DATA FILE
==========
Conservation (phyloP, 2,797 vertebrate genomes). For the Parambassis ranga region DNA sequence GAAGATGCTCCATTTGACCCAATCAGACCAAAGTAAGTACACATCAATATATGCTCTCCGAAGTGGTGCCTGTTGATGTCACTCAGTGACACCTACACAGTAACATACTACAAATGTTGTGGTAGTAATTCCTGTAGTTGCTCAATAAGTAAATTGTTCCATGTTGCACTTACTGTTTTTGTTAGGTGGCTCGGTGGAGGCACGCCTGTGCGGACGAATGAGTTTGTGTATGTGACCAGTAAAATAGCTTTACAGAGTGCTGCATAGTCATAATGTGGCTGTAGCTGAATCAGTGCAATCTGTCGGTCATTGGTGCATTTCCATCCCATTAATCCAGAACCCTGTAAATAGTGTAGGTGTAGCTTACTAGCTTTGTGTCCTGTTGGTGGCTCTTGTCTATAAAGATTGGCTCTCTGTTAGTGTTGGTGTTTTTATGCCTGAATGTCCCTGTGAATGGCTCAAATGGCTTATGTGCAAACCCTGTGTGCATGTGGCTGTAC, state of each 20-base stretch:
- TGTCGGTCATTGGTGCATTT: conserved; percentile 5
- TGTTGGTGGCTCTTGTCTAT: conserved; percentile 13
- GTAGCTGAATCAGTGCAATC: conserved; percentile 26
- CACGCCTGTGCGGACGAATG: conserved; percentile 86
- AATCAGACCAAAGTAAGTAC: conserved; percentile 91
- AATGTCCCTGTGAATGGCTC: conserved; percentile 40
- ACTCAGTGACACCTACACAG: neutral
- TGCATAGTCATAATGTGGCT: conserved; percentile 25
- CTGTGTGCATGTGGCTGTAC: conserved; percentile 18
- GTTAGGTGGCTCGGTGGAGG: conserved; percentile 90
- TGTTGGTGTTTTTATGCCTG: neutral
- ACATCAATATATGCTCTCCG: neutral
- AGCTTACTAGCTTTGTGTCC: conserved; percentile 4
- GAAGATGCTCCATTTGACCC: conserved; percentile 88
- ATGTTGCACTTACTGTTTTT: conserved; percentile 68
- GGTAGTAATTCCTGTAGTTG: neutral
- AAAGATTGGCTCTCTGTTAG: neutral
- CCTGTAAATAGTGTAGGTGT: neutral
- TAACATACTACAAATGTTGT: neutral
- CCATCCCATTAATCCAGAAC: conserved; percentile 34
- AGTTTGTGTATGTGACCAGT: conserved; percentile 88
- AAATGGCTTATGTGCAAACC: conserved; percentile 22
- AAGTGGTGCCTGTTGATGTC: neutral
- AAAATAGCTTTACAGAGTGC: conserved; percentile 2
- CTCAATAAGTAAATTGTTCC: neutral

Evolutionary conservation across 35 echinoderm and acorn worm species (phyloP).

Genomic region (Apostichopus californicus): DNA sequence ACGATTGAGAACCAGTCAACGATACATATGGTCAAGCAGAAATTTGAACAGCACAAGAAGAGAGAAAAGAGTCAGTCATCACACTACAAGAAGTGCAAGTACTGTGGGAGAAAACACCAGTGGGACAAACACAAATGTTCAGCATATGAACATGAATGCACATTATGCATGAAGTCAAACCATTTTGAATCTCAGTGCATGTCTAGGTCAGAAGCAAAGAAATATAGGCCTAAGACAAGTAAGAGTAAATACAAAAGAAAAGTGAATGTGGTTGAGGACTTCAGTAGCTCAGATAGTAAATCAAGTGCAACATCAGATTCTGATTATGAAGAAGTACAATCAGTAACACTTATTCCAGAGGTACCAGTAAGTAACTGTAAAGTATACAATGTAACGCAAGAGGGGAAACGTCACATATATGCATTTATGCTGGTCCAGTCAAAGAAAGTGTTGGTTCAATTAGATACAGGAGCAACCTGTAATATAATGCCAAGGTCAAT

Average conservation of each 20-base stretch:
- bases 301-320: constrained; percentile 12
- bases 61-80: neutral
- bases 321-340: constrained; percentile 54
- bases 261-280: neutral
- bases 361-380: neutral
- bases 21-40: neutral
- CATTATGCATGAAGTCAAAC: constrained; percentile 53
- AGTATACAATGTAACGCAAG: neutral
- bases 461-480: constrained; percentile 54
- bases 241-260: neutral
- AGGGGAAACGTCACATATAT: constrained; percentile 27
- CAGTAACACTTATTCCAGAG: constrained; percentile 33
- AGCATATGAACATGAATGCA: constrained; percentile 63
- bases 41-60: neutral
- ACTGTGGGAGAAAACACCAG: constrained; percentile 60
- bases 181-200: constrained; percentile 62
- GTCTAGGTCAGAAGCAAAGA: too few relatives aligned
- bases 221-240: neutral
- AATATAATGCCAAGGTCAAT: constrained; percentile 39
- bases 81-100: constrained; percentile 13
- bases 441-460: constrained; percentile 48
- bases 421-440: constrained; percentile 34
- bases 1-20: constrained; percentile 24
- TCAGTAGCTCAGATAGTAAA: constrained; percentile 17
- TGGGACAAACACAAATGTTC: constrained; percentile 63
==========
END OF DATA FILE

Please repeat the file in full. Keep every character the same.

Conservation (phyloP, 2,797 vertebrate genomes). For the Parambassis ranga region DNA sequence GAAGATGCTCCATTTGACCCAATCAGACCAAAGTAAGTACACATCAATATATGCTCTCCGAAGTGGTGCCTGTTGATGTCACTCAGTGACACCTACACAGTAACATACTACAAATGTTGTGGTAGTAATTCCTGTAGTTGCTCAATAAGTAAATTGTTCCATGTTGCACTTACTGTTTTTGTTAGGTGGCTCGGTGGAGGCACGCCTGTGCGGACGAATGAGTTTGTGTATGTGACCAGTAAAATAGCTTTACAGAGTGCTGCATAGTCATAATGTGGCTGTAGCTGAATCAGTGCAATCTGTCGGTCATTGGTGCATTTCCATCCCATTAATCCAGAACCCTGTAAATAGTGTAGGTGTAGCTTACTAGCTTTGTGTCCTGTTGGTGGCTCTTGTCTATAAAGATTGGCTCTCTGTTAGTGTTGGTGTTTTTATGCCTGAATGTCCCTGTGAATGGCTCAAATGGCTTATGTGCAAACCCTGTGTGCATGTGGCTGTAC, state of each 20-base stretch:
- TGTCGGTCATTGGTGCATTT: conserved; percentile 5
- TGTTGGTGGCTCTTGTCTAT: conserved; percentile 13
- GTAGCTGAATCAGTGCAATC: conserved; percentile 26
- CACGCCTGTGCGGACGAATG: conserved; percentile 86
- AATCAGACCAAAGTAAGTAC: conserved; percentile 91
- AATGTCCCTGTGAATGGCTC: conserved; percentile 40
- ACTCAGTGACACCTACACAG: neutral
- TGCATAGTCATAATGTGGCT: conserved; percentile 25
- CTGTGTGCATGTGGCTGTAC: conserved; percentile 18
- GTTAGGTGGCTCGGTGGAGG: conserved; percentile 90
- TGTTGGTGTTTTTATGCCTG: neutral
- ACATCAATATATGCTCTCCG: neutral
- AGCTTACTAGCTTTGTGTCC: conserved; percentile 4
- GAAGATGCTCCATTTGACCC: conserved; percentile 88
- ATGTTGCACTTACTGTTTTT: conserved; percentile 68
- GGTAGTAATTCCTGTAGTTG: neutral
- AAAGATTGGCTCTCTGTTAG: neutral
- CCTGTAAATAGTGTAGGTGT: neutral
- TAACATACTACAAATGTTGT: neutral
- CCATCCCATTAATCCAGAAC: conserved; percentile 34
- AGTTTGTGTATGTGACCAGT: conserved; percentile 88
- AAATGGCTTATGTGCAAACC: conserved; percentile 22
- AAGTGGTGCCTGTTGATGTC: neutral
- AAAATAGCTTTACAGAGTGC: conserved; percentile 2
- CTCAATAAGTAAATTGTTCC: neutral

Evolutionary conservation across 35 echinoderm and acorn worm species (phyloP).

Genomic region (Apostichopus californicus): DNA sequence ACGATTGAGAACCAGTCAACGATACATATGGTCAAGCAGAAATTTGAACAGCACAAGAAGAGAGAAAAGAGTCAGTCATCACACTACAAGAAGTGCAAGTACTGTGGGAGAAAACACCAGTGGGACAAACACAAATGTTCAGCATATGAACATGAATGCACATTATGCATGAAGTCAAACCATTTTGAATCTCAGTGCATGTCTAGGTCAGAAGCAAAGAAATATAGGCCTAAGACAAGTAAGAGTAAATACAAAAGAAAAGTGAATGTGGTTGAGGACTTCAGTAGCTCAGATAGTAAATCAAGTGCAACATCAGATTCTGATTATGAAGAAGTACAATCAGTAACACTTATTCCAGAGGTACCAGTAAGTAACTGTAAAGTATACAATGTAACGCAAGAGGGGAAACGTCACATATATGCATTTATGCTGGTCCAGTCAAAGAAAGTGTTGGTTCAATTAGATACAGGAGCAACCTGTAATATAATGCCAAGGTCAAT

Average conservation of each 20-base stretch:
- bases 301-320: constrained; percentile 12
- bases 61-80: neutral
- bases 321-340: constrained; percentile 54
- bases 261-280: neutral
- bases 361-380: neutral
- bases 21-40: neutral
- CATTATGCATGAAGTCAAAC: constrained; percentile 53
- AGTATACAATGTAACGCAAG: neutral
- bases 461-480: constrained; percentile 54
- bases 241-260: neutral
- AGGGGAAACGTCACATATAT: constrained; percentile 27
- CAGTAACACTTATTCCAGAG: constrained; percentile 33
- AGCATATGAACATGAATGCA: constrained; percentile 63
- bases 41-60: neutral
- ACTGTGGGAGAAAACACCAG: constrained; percentile 60
- bases 181-200: constrained; percentile 62
- GTCTAGGTCAGAAGCAAAGA: too few relatives aligned
- bases 221-240: neutral
- AATATAATGCCAAGGTCAAT: constrained; percentile 39
- bases 81-100: constrained; percentile 13
- bases 441-460: constrained; percentile 48
- bases 421-440: constrained; percentile 34
- bases 1-20: constrained; percentile 24
- TCAGTAGCTCAGATAGTAAA: constrained; percentile 17
- TGGGACAAACACAAATGTTC: constrained; percentile 63